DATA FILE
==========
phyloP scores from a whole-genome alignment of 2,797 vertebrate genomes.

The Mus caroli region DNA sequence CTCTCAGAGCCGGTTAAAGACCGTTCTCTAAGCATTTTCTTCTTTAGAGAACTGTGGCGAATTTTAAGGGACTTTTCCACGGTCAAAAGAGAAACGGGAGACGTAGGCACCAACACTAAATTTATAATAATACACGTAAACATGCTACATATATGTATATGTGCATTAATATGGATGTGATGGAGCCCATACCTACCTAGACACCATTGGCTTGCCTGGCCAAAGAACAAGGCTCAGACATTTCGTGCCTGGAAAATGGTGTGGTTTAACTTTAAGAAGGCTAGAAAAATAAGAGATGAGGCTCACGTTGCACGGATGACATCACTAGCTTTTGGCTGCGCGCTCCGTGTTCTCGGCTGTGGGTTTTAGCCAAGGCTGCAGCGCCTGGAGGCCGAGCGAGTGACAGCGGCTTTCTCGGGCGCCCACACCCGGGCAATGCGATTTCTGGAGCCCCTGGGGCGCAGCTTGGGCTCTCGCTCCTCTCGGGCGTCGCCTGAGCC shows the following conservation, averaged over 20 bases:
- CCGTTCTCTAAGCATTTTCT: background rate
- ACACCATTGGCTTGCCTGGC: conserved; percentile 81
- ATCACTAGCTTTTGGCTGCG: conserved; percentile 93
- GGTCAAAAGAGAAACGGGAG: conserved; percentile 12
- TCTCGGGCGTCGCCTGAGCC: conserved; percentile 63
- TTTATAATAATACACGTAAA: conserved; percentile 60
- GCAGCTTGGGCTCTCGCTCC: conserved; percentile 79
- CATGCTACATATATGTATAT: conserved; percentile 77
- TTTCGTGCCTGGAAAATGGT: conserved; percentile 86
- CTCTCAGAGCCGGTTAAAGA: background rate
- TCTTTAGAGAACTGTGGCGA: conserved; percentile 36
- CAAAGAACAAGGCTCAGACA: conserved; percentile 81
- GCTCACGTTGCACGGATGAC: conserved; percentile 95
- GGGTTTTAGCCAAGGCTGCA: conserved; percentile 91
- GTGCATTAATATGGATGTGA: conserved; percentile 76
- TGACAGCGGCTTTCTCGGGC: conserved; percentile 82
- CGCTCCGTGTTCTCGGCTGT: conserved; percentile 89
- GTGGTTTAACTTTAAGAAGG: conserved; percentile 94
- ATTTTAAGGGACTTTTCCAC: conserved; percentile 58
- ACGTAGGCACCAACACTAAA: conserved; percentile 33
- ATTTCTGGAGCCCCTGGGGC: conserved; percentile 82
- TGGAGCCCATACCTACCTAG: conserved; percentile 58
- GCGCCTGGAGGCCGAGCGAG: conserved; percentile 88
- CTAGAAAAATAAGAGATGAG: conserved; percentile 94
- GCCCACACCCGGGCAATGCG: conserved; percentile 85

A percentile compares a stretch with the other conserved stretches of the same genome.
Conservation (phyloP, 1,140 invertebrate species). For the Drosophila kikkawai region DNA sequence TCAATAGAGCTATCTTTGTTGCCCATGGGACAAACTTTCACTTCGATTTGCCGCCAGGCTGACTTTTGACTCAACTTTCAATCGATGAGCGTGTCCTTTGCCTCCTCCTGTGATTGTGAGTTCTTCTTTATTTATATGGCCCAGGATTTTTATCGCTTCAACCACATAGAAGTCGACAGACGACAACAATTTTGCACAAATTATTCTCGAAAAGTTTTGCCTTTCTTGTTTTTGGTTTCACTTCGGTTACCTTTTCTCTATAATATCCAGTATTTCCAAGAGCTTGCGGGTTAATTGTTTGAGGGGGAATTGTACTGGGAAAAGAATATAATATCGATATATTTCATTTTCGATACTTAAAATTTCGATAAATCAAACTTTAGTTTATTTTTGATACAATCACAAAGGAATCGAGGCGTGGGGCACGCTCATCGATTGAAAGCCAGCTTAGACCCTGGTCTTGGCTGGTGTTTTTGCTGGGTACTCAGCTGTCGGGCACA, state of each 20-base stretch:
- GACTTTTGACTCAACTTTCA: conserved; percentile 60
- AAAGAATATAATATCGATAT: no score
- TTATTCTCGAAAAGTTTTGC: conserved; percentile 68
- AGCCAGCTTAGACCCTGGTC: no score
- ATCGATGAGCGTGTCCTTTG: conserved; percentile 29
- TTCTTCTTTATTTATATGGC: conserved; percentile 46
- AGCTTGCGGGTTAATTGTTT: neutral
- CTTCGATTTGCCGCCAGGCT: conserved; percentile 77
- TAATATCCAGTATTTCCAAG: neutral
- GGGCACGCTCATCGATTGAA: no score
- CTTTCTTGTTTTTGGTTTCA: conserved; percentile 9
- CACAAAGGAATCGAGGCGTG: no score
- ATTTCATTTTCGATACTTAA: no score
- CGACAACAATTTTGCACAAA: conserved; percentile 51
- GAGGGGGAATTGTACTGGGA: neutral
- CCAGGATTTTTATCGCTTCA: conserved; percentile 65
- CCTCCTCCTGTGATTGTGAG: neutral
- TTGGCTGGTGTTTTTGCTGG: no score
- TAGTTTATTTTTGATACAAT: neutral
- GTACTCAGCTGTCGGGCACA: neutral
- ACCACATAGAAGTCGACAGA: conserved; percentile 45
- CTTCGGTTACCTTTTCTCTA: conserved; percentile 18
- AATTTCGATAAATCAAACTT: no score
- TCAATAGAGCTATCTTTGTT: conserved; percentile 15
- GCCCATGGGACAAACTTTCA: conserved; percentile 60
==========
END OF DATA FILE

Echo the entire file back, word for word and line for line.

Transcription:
phyloP scores from a whole-genome alignment of 2,797 vertebrate genomes.

The Mus caroli region DNA sequence CTCTCAGAGCCGGTTAAAGACCGTTCTCTAAGCATTTTCTTCTTTAGAGAACTGTGGCGAATTTTAAGGGACTTTTCCACGGTCAAAAGAGAAACGGGAGACGTAGGCACCAACACTAAATTTATAATAATACACGTAAACATGCTACATATATGTATATGTGCATTAATATGGATGTGATGGAGCCCATACCTACCTAGACACCATTGGCTTGCCTGGCCAAAGAACAAGGCTCAGACATTTCGTGCCTGGAAAATGGTGTGGTTTAACTTTAAGAAGGCTAGAAAAATAAGAGATGAGGCTCACGTTGCACGGATGACATCACTAGCTTTTGGCTGCGCGCTCCGTGTTCTCGGCTGTGGGTTTTAGCCAAGGCTGCAGCGCCTGGAGGCCGAGCGAGTGACAGCGGCTTTCTCGGGCGCCCACACCCGGGCAATGCGATTTCTGGAGCCCCTGGGGCGCAGCTTGGGCTCTCGCTCCTCTCGGGCGTCGCCTGAGCC shows the following conservation, averaged over 20 bases:
- CCGTTCTCTAAGCATTTTCT: background rate
- ACACCATTGGCTTGCCTGGC: conserved; percentile 81
- ATCACTAGCTTTTGGCTGCG: conserved; percentile 93
- GGTCAAAAGAGAAACGGGAG: conserved; percentile 12
- TCTCGGGCGTCGCCTGAGCC: conserved; percentile 63
- TTTATAATAATACACGTAAA: conserved; percentile 60
- GCAGCTTGGGCTCTCGCTCC: conserved; percentile 79
- CATGCTACATATATGTATAT: conserved; percentile 77
- TTTCGTGCCTGGAAAATGGT: conserved; percentile 86
- CTCTCAGAGCCGGTTAAAGA: background rate
- TCTTTAGAGAACTGTGGCGA: conserved; percentile 36
- CAAAGAACAAGGCTCAGACA: conserved; percentile 81
- GCTCACGTTGCACGGATGAC: conserved; percentile 95
- GGGTTTTAGCCAAGGCTGCA: conserved; percentile 91
- GTGCATTAATATGGATGTGA: conserved; percentile 76
- TGACAGCGGCTTTCTCGGGC: conserved; percentile 82
- CGCTCCGTGTTCTCGGCTGT: conserved; percentile 89
- GTGGTTTAACTTTAAGAAGG: conserved; percentile 94
- ATTTTAAGGGACTTTTCCAC: conserved; percentile 58
- ACGTAGGCACCAACACTAAA: conserved; percentile 33
- ATTTCTGGAGCCCCTGGGGC: conserved; percentile 82
- TGGAGCCCATACCTACCTAG: conserved; percentile 58
- GCGCCTGGAGGCCGAGCGAG: conserved; percentile 88
- CTAGAAAAATAAGAGATGAG: conserved; percentile 94
- GCCCACACCCGGGCAATGCG: conserved; percentile 85

A percentile compares a stretch with the other conserved stretches of the same genome.
Conservation (phyloP, 1,140 invertebrate species). For the Drosophila kikkawai region DNA sequence TCAATAGAGCTATCTTTGTTGCCCATGGGACAAACTTTCACTTCGATTTGCCGCCAGGCTGACTTTTGACTCAACTTTCAATCGATGAGCGTGTCCTTTGCCTCCTCCTGTGATTGTGAGTTCTTCTTTATTTATATGGCCCAGGATTTTTATCGCTTCAACCACATAGAAGTCGACAGACGACAACAATTTTGCACAAATTATTCTCGAAAAGTTTTGCCTTTCTTGTTTTTGGTTTCACTTCGGTTACCTTTTCTCTATAATATCCAGTATTTCCAAGAGCTTGCGGGTTAATTGTTTGAGGGGGAATTGTACTGGGAAAAGAATATAATATCGATATATTTCATTTTCGATACTTAAAATTTCGATAAATCAAACTTTAGTTTATTTTTGATACAATCACAAAGGAATCGAGGCGTGGGGCACGCTCATCGATTGAAAGCCAGCTTAGACCCTGGTCTTGGCTGGTGTTTTTGCTGGGTACTCAGCTGTCGGGCACA, state of each 20-base stretch:
- GACTTTTGACTCAACTTTCA: conserved; percentile 60
- AAAGAATATAATATCGATAT: no score
- TTATTCTCGAAAAGTTTTGC: conserved; percentile 68
- AGCCAGCTTAGACCCTGGTC: no score
- ATCGATGAGCGTGTCCTTTG: conserved; percentile 29
- TTCTTCTTTATTTATATGGC: conserved; percentile 46
- AGCTTGCGGGTTAATTGTTT: neutral
- CTTCGATTTGCCGCCAGGCT: conserved; percentile 77
- TAATATCCAGTATTTCCAAG: neutral
- GGGCACGCTCATCGATTGAA: no score
- CTTTCTTGTTTTTGGTTTCA: conserved; percentile 9
- CACAAAGGAATCGAGGCGTG: no score
- ATTTCATTTTCGATACTTAA: no score
- CGACAACAATTTTGCACAAA: conserved; percentile 51
- GAGGGGGAATTGTACTGGGA: neutral
- CCAGGATTTTTATCGCTTCA: conserved; percentile 65
- CCTCCTCCTGTGATTGTGAG: neutral
- TTGGCTGGTGTTTTTGCTGG: no score
- TAGTTTATTTTTGATACAAT: neutral
- GTACTCAGCTGTCGGGCACA: neutral
- ACCACATAGAAGTCGACAGA: conserved; percentile 45
- CTTCGGTTACCTTTTCTCTA: conserved; percentile 18
- AATTTCGATAAATCAAACTT: no score
- TCAATAGAGCTATCTTTGTT: conserved; percentile 15
- GCCCATGGGACAAACTTTCA: conserved; percentile 60